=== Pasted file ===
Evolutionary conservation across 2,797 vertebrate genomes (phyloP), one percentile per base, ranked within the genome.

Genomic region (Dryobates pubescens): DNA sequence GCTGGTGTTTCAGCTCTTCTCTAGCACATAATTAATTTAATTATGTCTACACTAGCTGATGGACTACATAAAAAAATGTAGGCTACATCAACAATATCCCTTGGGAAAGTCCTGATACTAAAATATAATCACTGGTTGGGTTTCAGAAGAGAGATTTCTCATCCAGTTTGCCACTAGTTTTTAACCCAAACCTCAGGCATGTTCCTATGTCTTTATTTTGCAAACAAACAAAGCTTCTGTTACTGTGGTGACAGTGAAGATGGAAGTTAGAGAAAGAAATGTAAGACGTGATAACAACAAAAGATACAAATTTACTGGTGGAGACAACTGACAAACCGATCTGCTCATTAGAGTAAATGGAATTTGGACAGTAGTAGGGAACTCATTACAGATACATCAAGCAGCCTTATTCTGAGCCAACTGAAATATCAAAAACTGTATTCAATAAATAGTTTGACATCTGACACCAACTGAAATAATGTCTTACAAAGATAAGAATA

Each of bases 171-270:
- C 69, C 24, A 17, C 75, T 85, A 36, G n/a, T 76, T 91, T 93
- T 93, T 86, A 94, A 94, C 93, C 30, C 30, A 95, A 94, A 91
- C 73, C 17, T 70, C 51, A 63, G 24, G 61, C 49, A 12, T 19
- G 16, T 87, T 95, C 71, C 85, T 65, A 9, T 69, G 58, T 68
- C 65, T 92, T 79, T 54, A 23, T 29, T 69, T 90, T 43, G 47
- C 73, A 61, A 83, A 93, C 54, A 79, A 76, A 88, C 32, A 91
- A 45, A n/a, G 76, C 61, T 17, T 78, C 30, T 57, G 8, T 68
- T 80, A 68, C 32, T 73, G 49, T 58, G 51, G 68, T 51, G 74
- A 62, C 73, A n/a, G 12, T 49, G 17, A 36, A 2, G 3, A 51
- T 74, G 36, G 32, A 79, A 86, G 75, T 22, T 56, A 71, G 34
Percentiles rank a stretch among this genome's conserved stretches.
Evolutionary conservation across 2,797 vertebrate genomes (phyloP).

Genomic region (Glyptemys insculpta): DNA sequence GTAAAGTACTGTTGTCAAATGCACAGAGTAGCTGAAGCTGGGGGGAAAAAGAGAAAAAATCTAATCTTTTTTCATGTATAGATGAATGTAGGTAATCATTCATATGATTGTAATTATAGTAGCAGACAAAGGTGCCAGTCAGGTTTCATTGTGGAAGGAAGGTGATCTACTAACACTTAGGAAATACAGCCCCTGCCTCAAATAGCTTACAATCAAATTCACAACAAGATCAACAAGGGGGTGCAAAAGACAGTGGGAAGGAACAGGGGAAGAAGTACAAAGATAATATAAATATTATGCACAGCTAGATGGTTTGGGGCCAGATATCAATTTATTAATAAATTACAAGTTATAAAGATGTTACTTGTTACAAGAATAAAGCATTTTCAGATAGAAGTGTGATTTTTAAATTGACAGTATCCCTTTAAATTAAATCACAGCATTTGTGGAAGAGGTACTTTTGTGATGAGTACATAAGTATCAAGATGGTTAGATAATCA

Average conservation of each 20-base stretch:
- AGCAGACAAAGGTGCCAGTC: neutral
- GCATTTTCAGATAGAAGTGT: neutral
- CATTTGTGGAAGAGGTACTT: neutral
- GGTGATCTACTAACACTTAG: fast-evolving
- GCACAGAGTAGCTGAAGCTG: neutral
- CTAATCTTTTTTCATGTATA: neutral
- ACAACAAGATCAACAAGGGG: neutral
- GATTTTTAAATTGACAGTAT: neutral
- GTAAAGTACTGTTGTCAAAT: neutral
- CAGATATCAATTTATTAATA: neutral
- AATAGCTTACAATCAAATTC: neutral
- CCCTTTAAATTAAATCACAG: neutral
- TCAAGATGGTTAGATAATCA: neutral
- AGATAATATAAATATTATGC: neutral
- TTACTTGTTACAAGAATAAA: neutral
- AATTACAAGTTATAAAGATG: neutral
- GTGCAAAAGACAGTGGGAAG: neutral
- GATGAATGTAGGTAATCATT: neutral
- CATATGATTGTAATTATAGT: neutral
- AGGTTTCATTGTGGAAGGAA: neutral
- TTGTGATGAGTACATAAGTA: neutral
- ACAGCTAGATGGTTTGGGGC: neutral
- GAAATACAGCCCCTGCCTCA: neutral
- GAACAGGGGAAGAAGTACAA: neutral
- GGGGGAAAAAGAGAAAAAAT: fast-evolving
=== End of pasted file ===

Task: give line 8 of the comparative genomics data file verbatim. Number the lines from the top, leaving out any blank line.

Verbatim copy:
- C 65, T 92, T 79, T 54, A 23, T 29, T 69, T 90, T 43, G 47